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Federal Judge Strikes Petition Circulator Registry Bill

Melissa Hamersma Sievers

A federal judge is ruling that a new state law is invalid and violates the first amendment of the United States Constitution.

South Dakota lawmakers passed a bill in 2019 that requires petition circulators to register and Secretary of State create a directory of circulators.

In his ruling on Thursday, District Judge Charles Kornmann says HB 1094’s—the law in question—has a  primary purpose of severely regulating the process through which those who wish circulate a petition may do so.

Kornmann said the content of the law—which would have gone into effect in July of 2020—is discriminatory toward free speech. He goes on to say “If you favor the status quo and oppose change, you are not regulated. If you favor change of one sort or another, you are extensively regulated.

Dakota Free Press blogger Cory Heidelberger was a plaintiff on the challenge to the law. He says state legislators keep bringing regulations that target free speech.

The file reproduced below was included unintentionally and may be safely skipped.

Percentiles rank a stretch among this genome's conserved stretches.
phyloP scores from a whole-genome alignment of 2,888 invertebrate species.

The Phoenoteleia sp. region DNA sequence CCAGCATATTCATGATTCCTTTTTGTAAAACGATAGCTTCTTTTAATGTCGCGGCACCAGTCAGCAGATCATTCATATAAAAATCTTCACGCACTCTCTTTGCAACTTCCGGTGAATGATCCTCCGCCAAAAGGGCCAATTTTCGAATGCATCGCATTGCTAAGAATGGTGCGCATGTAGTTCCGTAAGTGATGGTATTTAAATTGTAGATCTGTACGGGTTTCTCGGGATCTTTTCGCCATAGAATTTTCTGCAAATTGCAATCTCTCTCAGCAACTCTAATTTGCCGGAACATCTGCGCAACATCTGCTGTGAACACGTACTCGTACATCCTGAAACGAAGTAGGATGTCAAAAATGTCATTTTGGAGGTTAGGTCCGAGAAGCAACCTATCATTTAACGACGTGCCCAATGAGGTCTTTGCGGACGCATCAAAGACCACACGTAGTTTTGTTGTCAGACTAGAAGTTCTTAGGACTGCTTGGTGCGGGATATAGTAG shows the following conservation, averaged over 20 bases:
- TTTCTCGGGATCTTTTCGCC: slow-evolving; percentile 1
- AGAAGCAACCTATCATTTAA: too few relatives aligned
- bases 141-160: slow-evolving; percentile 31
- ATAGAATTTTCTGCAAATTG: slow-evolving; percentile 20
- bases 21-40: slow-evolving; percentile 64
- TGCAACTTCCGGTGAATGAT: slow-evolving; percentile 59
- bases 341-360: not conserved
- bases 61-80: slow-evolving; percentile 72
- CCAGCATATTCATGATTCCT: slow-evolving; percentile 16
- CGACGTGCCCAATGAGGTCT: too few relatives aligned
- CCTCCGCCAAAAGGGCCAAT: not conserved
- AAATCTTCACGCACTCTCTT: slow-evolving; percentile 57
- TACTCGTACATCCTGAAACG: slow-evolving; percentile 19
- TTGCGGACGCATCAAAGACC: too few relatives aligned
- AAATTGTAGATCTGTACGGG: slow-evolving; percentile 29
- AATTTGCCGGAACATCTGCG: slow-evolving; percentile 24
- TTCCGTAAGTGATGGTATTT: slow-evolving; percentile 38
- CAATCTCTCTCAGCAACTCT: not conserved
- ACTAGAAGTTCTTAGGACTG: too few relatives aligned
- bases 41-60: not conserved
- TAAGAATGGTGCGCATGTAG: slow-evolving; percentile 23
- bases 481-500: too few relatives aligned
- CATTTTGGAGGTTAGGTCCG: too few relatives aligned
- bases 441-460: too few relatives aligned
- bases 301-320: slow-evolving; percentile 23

“The solution here is not more government, the solution here is more speech, it’s more civic engagement, it’s more voters watching what’s going on, it’s more people talking about the ballot measures and voting on them,” Heidelberger says. “The solution here is to trust the people. Let the people rule, not try to rule them out from Pierre with a bunch of over regulation.”

It’s the second such legal win for Cory Heidelberger within the last year, who challenged that law and a voter approved ballot question that banned out-of-state contribution to ballot question campaigns.

Republican Representative Jon Hanson was the prime sponsor of the bill that set up a petition circulator registry. He was not available for comment. In the past, Hansen has said the law was meant to prevent out of state actors from circulating petitions.

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